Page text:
Tope Folarin’s debut novel is titled A Particular Kind of Black Man and is set for a summer 2019 release by American publisher Simon and Schuster.
Folarin became one of the break out stars of African literature in 2013 after he won the Caine Prize for African Writing. His winning short story titled “Miracle” is a mesmerizing account of a little boy’s life in a small town in Utah.
The debut novel extends some of the key ideas in the story in order to address larger questions about the complexities of identity. Folarin suggests as much in a Facebook message announcing the book:
“I’ve waited a long time to say this: I have finished my novel. It’s called A Particular Kind of Black Man, and it will be out next summer from Simon & Schuster. I’ve never worked harder on anything in my life, and I’m so very proud of it.
When I started working on this a few years ago, I wanted to write a novel that captured how I feel about identity—how slippery it can be; how it defines us and, at times, confines us as well—and I also wanted wanted to explore the possibilities of what a novel can be. I believe I’ve achieved both of these things, and I can’t wait for you to read it.”
A Particular Kind of Black Man tells the story of Tunde Akinola and his struggle to make sense of his new life in America.
Read the full synopsis:
Living in small-town Utah has always been an uneasy fit for Tunde Akinola’s family, especially for his Nigeria-born parents. Though Tunde speaks English with a Midwestern accent, he can’t escape the children who rub his skin and ask why the black won’t come off. As he struggles to fit in and find his place in the world, he finds little solace from his parents who are grappling with their own issues.
Tunde’s father, ever the optimist, works tirelessly chasing his American dream while his wife, lonely in Utah without family and friends, sinks deeper into schizophrenia. Then one otherwise-ordinary morning, Tunde’s mother wakes him with a hug, bundles him and his baby brother into the car, and takes them away from the only home they’ve ever known.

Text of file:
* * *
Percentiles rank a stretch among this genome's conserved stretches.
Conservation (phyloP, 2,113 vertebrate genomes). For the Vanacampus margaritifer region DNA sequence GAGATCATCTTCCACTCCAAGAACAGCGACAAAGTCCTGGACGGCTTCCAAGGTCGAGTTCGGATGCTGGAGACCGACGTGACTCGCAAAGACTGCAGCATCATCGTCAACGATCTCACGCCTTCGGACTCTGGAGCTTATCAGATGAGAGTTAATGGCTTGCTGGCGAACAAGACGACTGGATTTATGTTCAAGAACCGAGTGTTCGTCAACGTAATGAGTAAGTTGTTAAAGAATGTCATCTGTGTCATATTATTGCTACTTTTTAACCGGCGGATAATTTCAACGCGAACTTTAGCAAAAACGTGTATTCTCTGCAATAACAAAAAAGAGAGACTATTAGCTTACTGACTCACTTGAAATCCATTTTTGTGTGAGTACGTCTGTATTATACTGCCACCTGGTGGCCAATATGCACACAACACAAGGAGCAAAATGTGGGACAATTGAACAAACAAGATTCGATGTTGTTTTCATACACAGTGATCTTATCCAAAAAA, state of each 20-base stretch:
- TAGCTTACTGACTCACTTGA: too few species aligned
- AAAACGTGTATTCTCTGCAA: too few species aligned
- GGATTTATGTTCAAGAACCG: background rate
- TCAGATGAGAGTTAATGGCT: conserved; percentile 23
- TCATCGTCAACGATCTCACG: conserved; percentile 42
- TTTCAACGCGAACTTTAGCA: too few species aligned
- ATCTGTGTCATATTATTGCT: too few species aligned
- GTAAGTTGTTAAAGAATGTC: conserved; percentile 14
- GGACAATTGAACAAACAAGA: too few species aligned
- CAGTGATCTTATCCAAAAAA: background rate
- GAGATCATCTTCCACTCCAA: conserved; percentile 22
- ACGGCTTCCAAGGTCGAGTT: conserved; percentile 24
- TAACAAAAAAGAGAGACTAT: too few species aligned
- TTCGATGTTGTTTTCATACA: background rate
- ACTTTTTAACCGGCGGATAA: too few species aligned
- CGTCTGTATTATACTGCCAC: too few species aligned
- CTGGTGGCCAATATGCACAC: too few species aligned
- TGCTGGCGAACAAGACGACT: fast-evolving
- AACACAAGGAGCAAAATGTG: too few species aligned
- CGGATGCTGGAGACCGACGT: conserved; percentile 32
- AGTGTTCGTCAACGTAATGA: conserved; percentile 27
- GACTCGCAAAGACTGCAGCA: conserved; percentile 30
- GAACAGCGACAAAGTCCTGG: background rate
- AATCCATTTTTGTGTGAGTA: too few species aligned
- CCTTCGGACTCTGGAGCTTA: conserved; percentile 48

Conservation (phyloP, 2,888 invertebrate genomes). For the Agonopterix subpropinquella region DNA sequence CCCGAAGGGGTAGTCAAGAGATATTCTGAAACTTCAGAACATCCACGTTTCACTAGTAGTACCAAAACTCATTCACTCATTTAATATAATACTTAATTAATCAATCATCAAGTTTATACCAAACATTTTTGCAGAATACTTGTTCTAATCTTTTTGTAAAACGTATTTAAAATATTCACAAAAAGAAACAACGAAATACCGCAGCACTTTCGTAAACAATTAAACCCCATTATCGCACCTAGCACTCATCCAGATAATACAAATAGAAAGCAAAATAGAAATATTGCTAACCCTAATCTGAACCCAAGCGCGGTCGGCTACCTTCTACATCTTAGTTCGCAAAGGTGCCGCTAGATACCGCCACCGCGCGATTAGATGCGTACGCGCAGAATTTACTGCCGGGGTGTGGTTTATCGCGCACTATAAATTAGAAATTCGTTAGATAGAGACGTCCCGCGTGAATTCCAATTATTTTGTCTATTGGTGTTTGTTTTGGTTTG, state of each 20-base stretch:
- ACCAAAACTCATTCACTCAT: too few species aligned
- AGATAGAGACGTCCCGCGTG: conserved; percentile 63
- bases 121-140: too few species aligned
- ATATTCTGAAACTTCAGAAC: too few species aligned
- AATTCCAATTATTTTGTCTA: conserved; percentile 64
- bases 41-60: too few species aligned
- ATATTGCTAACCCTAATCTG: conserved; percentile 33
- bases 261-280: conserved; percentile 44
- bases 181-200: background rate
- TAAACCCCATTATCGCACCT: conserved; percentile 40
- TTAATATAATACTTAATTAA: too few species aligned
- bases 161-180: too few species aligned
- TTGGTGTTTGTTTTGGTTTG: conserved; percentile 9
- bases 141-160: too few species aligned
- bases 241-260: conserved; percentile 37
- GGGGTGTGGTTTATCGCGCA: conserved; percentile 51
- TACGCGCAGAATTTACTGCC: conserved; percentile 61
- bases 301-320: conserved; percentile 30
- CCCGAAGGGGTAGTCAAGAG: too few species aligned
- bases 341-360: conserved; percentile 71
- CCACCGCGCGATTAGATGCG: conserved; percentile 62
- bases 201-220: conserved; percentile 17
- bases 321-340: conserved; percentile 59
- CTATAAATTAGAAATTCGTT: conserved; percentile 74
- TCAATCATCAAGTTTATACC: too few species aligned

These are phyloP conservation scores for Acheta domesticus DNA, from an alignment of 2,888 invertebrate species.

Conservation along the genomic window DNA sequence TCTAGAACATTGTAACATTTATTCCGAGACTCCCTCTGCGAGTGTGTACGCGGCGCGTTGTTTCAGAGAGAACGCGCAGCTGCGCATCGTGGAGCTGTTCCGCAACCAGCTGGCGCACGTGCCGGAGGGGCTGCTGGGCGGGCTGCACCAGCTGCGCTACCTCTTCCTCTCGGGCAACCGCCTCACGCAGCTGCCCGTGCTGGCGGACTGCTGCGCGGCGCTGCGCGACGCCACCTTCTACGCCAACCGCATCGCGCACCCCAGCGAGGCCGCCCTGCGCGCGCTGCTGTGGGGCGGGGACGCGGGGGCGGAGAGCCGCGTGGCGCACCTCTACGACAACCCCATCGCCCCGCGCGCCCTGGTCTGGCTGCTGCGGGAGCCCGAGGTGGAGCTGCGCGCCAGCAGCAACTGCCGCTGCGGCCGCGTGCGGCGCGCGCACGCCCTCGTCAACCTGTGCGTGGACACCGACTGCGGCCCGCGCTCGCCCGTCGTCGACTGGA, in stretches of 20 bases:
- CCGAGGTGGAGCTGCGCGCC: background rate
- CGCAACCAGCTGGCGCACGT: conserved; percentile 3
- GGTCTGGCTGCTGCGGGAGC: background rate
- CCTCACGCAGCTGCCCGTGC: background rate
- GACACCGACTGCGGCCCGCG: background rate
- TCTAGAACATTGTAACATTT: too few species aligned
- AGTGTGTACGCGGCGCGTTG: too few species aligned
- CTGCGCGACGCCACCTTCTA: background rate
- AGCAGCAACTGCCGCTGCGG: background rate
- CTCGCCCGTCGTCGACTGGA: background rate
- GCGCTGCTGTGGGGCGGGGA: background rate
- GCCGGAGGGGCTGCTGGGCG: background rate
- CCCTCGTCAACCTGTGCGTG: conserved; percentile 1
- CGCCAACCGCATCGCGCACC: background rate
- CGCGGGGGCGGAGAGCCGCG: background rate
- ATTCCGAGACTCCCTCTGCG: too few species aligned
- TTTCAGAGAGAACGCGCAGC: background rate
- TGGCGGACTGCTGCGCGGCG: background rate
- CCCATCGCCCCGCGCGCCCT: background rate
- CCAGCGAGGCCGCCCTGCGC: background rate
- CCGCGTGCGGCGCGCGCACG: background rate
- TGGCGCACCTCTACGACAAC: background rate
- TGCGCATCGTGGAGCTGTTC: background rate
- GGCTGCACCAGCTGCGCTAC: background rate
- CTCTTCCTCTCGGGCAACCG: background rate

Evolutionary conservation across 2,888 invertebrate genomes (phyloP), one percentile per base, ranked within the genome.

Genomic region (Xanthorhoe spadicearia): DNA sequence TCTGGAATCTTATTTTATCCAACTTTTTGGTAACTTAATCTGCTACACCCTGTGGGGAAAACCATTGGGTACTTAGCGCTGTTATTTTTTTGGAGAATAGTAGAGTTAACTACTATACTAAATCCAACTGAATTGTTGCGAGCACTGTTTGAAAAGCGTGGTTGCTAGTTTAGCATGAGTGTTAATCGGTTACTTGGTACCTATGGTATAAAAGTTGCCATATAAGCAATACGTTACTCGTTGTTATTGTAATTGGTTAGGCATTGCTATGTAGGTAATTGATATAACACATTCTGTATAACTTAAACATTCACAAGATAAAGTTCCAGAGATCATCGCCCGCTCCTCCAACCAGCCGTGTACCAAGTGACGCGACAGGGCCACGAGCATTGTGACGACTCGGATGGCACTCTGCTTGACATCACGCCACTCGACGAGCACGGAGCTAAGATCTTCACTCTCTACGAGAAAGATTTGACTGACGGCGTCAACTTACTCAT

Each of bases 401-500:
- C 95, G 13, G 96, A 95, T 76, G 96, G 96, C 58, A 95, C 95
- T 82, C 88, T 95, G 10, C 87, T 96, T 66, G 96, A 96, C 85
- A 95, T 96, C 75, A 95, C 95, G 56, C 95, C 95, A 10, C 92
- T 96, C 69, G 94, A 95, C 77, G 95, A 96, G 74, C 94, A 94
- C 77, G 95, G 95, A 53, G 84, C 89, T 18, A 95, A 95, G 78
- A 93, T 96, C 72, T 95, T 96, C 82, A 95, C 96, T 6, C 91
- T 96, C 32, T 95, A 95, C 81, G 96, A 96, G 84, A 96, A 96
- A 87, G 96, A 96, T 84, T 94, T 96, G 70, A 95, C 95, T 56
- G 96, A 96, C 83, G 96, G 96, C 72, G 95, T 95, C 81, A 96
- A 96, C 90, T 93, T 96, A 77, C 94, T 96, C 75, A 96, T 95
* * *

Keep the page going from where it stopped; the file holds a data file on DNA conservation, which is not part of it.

But running away doesn’t bring her, or her children, any relief from the demons that plague her; once Tunde’s father tracks them down, she flees to Nigeria, and Tunde never feels at home again. He spends the rest of his childhood and young adulthood searching for connection—to the wary stepmother and stepbrothers he gains when his father remarries; to the Utah residents who mock his father’s accent; to evangelical religion; to his Texas middle school’s crowd of African-Americans; to the fraternity brothers of his historically black college. In so doing, he discovers something that sends him on a journey away from everything he has known.
Sweeping, stirring, and perspective-shifting, A Particular Kind of Black Man is a beautiful and poignant exploration of the meaning of memory, manhood, home, and identity as seen through the eyes of a first-generation Nigerian-American.
The novel promises to be a significant contribution to the rich and expansive collection of novels exploring the lives of African immigrants in America. We can’t wait to see what new perspective Folarin brings to the challenges Africans face in their struggle to carve out a space of existence in American society.
Folarin is a gifted storyteller with a distinct lyrical style that draws readers in. We are excited to read his new offering.
Stay tuned for more news about the book’s release.
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